Joe Biden: "Bizarre" Trump budget cuts could set back cancer research

Former VP on cancer initiative
Former VP on cancer initiative 03:54

Former Vice President Joe Biden is stepping up his campaign for a medical cause that's deeply personal. Two years after his oldest son, Beau, died of cancer, Biden outlined his non-profit cancer initiative at the Fortune Brainstorm Health conference Tuesday night in San Diego.

"CBS This Morning" contributor Dr. David Agus, a cancer specialist at Southern California Keck School of Medicine, sits on the initiative's board and moderated the conversation. 

Biden spoke about the significant impact he fears budget cuts could have on critical medical research, and also addressed whether he plans to run in the 2020 presidential election.

Speaking before some of the top leaders in the biotech and health industry, the former vice president stressed the role of the government in scientific research that could lead to a cure.

"You've got to be able to do something to give some people some hope, to have a shot," Biden said.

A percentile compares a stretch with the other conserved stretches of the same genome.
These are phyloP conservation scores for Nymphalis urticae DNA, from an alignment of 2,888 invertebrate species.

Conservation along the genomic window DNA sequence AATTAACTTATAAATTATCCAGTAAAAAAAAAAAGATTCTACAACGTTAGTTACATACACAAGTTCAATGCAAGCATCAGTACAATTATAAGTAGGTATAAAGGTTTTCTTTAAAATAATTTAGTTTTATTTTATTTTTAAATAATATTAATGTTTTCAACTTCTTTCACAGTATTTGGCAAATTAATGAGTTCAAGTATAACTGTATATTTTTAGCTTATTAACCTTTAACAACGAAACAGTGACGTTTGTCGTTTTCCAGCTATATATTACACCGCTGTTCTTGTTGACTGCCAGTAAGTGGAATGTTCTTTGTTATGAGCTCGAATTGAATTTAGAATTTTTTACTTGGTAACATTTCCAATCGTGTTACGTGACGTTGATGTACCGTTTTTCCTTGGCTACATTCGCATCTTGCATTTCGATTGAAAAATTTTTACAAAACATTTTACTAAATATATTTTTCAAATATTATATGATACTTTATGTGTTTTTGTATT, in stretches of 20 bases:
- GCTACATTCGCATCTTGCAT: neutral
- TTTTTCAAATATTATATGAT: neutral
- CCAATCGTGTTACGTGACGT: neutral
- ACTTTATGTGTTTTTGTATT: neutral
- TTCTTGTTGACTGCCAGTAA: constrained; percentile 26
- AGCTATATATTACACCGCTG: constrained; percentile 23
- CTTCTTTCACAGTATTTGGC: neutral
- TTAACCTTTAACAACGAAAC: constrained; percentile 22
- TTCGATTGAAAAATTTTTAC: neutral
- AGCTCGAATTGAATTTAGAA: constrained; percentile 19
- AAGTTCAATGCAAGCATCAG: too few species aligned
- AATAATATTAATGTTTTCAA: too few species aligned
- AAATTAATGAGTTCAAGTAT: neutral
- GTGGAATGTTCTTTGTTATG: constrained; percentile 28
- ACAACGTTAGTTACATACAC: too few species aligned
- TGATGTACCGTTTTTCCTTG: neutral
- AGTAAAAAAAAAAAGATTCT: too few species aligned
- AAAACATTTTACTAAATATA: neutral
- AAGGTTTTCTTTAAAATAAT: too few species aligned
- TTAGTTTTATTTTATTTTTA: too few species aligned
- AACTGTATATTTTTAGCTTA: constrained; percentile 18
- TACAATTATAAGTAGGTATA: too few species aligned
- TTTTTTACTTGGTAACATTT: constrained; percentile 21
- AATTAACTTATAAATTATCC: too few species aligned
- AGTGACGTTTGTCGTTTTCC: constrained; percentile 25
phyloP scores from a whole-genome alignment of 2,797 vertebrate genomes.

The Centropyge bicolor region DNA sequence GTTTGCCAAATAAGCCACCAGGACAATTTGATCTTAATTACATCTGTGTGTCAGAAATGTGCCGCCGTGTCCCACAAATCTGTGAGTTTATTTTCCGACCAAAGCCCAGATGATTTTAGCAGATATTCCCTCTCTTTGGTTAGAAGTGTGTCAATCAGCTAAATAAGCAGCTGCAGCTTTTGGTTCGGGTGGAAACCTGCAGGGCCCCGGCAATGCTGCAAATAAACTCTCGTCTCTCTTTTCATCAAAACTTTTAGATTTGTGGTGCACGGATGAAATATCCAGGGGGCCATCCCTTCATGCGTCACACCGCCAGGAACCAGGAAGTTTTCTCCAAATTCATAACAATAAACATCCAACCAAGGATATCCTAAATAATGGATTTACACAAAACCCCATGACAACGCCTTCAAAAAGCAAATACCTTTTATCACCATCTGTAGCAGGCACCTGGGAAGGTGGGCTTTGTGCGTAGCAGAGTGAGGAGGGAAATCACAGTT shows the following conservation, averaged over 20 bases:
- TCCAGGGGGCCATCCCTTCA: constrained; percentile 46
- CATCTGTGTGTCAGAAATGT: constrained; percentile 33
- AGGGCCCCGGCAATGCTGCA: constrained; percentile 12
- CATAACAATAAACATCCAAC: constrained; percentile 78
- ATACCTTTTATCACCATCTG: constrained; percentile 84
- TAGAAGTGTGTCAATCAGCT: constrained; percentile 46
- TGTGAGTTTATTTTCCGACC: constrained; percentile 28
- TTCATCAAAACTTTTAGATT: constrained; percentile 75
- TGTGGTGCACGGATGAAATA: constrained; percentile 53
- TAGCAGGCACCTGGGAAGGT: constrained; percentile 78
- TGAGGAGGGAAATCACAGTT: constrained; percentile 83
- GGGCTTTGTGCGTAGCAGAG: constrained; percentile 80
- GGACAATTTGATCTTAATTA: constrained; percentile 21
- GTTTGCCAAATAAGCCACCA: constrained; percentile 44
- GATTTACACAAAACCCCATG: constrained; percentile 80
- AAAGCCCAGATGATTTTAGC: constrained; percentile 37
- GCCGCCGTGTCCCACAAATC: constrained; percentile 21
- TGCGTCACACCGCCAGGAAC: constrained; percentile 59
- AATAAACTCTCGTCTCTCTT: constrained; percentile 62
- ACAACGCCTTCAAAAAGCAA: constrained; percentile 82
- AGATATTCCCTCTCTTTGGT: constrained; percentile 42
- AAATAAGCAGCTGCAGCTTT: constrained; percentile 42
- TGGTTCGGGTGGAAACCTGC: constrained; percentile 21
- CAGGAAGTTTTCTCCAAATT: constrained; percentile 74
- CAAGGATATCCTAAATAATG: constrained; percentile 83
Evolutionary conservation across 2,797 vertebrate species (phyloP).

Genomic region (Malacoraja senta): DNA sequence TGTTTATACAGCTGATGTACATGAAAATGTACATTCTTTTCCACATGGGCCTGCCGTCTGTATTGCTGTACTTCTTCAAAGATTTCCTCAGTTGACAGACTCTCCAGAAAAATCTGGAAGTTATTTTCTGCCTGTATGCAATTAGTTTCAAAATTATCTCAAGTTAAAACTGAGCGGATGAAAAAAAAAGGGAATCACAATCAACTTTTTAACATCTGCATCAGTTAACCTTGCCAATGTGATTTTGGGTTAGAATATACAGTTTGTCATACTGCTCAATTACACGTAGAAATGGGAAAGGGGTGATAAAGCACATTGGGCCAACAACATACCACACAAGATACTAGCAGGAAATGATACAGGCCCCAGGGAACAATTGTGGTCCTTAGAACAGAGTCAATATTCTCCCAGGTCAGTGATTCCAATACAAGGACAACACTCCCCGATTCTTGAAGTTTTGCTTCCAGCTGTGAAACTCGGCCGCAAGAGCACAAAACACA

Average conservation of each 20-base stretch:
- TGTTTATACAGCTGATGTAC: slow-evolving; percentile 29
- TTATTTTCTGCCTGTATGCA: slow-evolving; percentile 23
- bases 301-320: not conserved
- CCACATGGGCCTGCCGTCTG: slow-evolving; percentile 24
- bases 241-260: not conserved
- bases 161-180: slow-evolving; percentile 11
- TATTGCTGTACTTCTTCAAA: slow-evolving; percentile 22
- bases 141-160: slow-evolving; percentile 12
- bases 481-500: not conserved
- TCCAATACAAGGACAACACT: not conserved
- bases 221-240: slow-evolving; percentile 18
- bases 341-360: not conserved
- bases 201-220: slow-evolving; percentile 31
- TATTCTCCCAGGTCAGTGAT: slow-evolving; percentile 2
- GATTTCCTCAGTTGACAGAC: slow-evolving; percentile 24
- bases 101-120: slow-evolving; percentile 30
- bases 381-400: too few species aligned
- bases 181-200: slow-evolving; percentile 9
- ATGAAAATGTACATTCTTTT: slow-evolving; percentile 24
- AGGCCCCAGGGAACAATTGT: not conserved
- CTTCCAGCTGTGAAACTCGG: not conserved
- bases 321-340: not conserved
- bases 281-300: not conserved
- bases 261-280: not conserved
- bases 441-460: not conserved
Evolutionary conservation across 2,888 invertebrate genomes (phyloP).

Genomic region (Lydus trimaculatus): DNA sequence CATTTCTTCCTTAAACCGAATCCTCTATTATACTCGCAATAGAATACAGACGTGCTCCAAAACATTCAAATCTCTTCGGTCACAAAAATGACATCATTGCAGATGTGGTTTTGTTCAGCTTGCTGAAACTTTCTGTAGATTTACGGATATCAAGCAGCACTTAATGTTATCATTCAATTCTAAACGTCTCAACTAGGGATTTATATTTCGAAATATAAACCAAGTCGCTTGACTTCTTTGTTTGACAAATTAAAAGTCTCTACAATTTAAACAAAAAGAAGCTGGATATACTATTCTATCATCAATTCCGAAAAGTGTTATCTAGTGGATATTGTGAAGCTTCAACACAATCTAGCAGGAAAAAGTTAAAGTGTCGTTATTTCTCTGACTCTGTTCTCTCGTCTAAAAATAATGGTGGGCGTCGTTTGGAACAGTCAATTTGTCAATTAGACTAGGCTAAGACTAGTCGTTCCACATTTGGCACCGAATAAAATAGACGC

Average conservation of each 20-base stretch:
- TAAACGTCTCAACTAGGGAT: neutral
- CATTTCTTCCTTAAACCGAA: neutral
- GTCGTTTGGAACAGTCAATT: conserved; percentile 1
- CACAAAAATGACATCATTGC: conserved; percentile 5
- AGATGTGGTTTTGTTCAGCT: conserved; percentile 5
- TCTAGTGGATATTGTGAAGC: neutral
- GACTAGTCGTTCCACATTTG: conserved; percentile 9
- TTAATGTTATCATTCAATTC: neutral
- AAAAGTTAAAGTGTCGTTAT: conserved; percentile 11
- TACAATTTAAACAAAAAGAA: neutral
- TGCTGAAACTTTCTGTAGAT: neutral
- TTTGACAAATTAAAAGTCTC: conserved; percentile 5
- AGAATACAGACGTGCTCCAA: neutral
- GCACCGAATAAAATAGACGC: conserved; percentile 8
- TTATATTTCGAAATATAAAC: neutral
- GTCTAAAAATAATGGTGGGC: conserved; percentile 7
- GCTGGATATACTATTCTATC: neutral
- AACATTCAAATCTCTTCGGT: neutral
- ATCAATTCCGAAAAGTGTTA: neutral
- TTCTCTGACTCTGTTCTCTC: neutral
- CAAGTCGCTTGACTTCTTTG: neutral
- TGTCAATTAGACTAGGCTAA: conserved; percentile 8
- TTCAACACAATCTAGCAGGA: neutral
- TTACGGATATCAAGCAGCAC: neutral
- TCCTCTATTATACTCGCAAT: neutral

EPA goes back to basics 05:20

He took aim at President Trump's proposal to slash billions from science and environmental agencies, pointing out that even some members of Mr. Trump's own party have spoken out against the cuts.
"I think our Republican colleagues have decided there are certain things that are just not negotiable, and I think science, the EPA, the idea, the idea that we're gutting — the proposal to gut the EPA, I mean, come on, for gosh sakes. It's just bizarre!" Biden exclaimed.

Agus asked, "How are we going to get the next young generation excited to make a difference here?"

"I think they are excited now," Biden replied. "You're starting to see a rising tide, a considerable rising tide. But what worries me is that, you know, if we just for one or two years make significant cuts we'll lose a whole generation of young people who would have moved and migrated to the area of dealing with anything from Alzheimer's to cancer. So it matters."

Agus also asked whether he is considering running in the 2020 presidential election, after opting out in 2016.

"Now the election's over, Donald Trump is president and I'm disappointed, to state the obvious, but it was the right decision for me not to run and I don't plan on running. But everybody says because I won't commit that I will not run under any circumstance that must mean I'm running. I'm doing nothing to run," Biden said.